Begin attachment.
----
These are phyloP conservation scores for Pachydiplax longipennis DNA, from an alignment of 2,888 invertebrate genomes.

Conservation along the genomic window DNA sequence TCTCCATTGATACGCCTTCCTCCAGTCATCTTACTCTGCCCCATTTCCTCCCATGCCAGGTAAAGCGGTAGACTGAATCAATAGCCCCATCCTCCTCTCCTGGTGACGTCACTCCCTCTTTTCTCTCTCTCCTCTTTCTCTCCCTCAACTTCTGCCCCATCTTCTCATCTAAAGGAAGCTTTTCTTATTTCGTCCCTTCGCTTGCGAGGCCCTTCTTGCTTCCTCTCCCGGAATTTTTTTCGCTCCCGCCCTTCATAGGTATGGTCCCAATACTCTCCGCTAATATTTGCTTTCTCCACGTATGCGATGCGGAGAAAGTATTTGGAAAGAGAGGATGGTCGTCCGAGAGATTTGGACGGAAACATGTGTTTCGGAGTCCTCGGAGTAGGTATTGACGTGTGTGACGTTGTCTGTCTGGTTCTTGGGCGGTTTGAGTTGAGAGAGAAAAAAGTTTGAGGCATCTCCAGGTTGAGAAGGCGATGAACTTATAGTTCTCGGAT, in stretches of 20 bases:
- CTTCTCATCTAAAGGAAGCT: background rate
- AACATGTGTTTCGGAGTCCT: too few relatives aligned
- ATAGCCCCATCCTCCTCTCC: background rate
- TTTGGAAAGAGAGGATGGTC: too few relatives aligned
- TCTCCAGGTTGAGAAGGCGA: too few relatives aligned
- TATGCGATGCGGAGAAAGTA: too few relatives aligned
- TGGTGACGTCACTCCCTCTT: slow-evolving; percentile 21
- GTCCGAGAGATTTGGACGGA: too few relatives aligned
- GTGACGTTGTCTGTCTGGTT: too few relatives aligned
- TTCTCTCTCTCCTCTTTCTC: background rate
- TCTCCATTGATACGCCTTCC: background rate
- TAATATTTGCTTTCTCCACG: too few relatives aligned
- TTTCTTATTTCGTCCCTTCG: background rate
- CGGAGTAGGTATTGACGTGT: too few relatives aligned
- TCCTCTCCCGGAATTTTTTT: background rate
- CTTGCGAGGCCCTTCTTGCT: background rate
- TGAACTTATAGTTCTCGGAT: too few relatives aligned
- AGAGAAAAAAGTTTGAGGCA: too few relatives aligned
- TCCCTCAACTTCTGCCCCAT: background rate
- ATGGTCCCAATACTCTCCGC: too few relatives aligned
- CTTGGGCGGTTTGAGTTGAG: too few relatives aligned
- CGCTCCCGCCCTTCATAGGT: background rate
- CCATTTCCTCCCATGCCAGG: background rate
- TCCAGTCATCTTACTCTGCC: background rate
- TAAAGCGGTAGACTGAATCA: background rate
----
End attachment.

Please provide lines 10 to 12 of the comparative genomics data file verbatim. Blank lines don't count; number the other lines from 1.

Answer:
- GTCCGAGAGATTTGGACGGA: too few relatives aligned
- GTGACGTTGTCTGTCTGGTT: too few relatives aligned
- TTCTCTCTCTCCTCTTTCTC: background rate